Trio’s prison sentences upheld

Attorney: Trial evidence videos ‘burned corneas’

Long prison sentences handed down to three Clearfield County men who sexually abused animals on their Munson farm have been upheld by the Pennsylvania Superior Court.

In an opinion issued late last week, a panel of Superior Court judges concluded that Clearfield Common Pleas Judge Paul E. Cherry did not abuse his discretion in sentencing each of the defendants to a term of 20 to 41 years in a state correctional institution.

The three men — Marc Thomas Measnikoff, 36; Matthew Joseph Brubaker, 34; and Terry James Wallace, 42 — were joint owners of land in Munson Township.

Measnikoff and Wallace owned campers and lived on the property.

According to a summary of the case in the opinions issued by the three-judge panel, each of the men was charged with 730 counts of sexual intercourse with animals, 730 counts of cruelty to animals and one count of corruption of a minor.

For several years, the men had a young boy assist with their activities by bringing them animals they intended to abuse.

It was the teenager, after turning 16, who finally reported their activities to police.

The men separately entered guilty pleas to the charges and were sentenced on April 22, 2019.

The teen indicated to police that for a period of four to five years “he had been exposed to all three men having sexual intercourse with animals on a daily basis,” according to the summary.

He said he would be expected to locate an animal that the men wanted and bring it to them.

The child also reported “deplorable living conditions on the farm.”

Each of the defendants filed separate appeals with the Superior Court, contending their respective sentences were excessive.

The men contended that they entered pleas to misdemeanor charges that called for probationary sentences, but that the judge sentenced them in the aggravated range of the state sentencing guidelines and ended up imposing sentences more adequate to felonies, not misdemeanors.

They also complained that Cherry had imposed consecutive, rather than concurrent, sentences.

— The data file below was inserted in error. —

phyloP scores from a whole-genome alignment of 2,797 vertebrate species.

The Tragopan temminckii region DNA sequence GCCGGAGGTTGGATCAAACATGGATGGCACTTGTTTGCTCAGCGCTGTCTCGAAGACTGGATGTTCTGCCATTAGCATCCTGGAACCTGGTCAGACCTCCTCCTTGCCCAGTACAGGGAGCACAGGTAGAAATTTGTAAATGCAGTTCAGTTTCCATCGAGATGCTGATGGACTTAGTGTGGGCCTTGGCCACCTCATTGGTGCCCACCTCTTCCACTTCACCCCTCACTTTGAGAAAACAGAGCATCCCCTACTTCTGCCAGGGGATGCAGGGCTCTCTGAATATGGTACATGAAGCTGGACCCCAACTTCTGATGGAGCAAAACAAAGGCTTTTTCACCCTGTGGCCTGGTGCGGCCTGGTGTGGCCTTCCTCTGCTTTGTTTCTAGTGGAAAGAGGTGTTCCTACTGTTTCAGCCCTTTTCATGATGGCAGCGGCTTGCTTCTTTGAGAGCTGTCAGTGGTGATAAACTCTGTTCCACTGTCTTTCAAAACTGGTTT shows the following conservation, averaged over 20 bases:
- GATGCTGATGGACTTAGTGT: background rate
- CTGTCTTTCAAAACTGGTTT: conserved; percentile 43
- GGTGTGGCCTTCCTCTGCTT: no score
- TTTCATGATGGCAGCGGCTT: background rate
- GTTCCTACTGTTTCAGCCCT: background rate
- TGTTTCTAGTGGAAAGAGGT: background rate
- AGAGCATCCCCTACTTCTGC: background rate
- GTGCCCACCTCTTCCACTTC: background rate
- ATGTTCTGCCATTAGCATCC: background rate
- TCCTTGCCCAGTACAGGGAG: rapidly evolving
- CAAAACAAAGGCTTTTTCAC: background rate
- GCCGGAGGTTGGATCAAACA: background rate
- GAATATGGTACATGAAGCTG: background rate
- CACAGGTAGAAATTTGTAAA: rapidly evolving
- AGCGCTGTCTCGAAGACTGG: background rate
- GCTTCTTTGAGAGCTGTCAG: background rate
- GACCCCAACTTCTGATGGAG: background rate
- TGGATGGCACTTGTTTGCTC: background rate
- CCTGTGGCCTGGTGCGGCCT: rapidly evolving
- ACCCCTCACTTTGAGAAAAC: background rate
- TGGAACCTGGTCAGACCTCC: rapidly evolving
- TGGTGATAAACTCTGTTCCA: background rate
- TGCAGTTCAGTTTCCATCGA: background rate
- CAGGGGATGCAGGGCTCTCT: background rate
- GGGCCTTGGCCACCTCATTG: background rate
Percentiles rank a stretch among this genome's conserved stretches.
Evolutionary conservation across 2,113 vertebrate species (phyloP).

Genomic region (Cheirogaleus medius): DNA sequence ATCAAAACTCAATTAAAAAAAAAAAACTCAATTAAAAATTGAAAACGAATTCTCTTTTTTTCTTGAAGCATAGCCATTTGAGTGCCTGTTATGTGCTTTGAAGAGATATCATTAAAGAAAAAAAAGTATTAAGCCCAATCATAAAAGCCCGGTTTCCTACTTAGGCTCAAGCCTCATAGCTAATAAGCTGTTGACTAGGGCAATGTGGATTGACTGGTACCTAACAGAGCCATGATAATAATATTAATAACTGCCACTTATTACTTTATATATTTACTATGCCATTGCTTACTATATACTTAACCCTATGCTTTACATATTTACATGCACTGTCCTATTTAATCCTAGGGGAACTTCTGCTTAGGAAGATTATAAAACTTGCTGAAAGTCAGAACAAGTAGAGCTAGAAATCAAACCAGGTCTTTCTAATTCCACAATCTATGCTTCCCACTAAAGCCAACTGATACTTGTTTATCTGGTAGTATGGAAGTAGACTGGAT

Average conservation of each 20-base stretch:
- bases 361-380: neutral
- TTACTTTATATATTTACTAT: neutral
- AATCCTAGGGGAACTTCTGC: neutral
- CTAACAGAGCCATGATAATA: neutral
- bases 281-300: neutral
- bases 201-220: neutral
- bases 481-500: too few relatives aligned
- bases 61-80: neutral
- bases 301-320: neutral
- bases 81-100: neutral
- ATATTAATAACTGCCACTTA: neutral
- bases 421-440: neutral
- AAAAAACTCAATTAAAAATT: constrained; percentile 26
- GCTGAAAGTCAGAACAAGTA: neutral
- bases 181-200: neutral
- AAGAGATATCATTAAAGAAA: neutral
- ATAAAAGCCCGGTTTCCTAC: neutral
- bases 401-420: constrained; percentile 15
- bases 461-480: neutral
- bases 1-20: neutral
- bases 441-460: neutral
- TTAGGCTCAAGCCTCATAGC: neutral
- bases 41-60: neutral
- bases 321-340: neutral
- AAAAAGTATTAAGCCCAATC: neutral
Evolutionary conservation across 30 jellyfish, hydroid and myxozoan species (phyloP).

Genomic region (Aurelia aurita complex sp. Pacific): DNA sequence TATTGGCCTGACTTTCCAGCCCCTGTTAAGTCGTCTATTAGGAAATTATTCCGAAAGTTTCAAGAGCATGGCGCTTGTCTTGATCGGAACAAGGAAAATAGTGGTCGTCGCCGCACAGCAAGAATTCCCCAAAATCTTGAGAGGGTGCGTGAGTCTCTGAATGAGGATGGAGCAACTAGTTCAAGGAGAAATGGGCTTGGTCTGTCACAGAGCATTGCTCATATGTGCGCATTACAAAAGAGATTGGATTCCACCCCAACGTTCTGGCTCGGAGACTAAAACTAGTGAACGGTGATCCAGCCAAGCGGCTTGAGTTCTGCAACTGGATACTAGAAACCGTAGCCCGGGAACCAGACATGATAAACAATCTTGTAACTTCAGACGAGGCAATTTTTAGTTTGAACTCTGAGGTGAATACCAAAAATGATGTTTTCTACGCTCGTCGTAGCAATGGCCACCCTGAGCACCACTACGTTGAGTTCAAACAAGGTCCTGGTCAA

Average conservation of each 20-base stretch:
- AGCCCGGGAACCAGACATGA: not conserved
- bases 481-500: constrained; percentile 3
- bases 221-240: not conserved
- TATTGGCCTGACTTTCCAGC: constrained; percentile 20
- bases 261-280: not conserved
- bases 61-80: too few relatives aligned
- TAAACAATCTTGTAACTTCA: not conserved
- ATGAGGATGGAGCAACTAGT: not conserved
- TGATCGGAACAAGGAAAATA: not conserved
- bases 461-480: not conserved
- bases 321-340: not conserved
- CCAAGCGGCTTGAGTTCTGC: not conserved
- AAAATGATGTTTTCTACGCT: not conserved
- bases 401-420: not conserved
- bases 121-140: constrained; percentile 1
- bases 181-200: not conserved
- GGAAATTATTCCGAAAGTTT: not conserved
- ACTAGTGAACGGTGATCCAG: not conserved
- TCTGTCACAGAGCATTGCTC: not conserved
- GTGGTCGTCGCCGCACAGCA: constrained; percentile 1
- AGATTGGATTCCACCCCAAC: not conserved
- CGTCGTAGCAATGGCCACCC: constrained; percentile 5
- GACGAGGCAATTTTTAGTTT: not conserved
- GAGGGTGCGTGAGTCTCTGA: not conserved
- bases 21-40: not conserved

In the opinion issued in the Measnikoff case, the Superior Court judges found that the aggravated sentences were warranted “due to the appellant’s engaging in criminal conduct on a daily basis for years, subjecting a child to his crimes, finding other adult men to commit the offenses with him and only ceasing his criminal abuse of animals after the child contacted police.”

The men, according to the Superior Court panel that included judges John Bender, Maria McLaughlin and John Musmanno, had exposed the child to their “abhorrent offenses for years on end.”

The appeals court also pointed out the sentences could have been much longer, noting that consecutive sentences were imposed only on 78 of the 730 charges of sexual abuse of animals.

The Superior Court focused on Judge Cherry’s sentencing hearing statement that “the nature and severity of these crimes shocked the conscience of the court.”

Wallace, in his appeal, contended Cherry did not explain his sentence, but the Superior Court rejected the argument.

The sentencing judge also added he imposed lengthy sentences to allow each of the men “to work on his mental health through treatment.”

Brubaker stated in his appeal that this conclusion by the judge was made without any psychological evaluation or expert testimony as to how long it would take for him to be rehabilitated mentally.

The Superior Court answered that complaint, indicating that Brubaker never requested a psychological evaluation or sought expert testimony concerning his mental health.

Measnikoff is incarcerated at the State Correctional Institution at Fayette, while Brubaker and Wallace are at SCIs in Somerset and Houtzdale, respectively.

The men created videos of their sexual activities, and, as reported in the Altoona Mirror after sentencing last year, Clearfield District Attorney William A. Shaw Jr. said the videos “burned my corneas and will live with me the rest of my life.”

Cherry concluded his remarks by calling the case “one of the most disgusting, despicable courses of conduct I’ve ever seen.”


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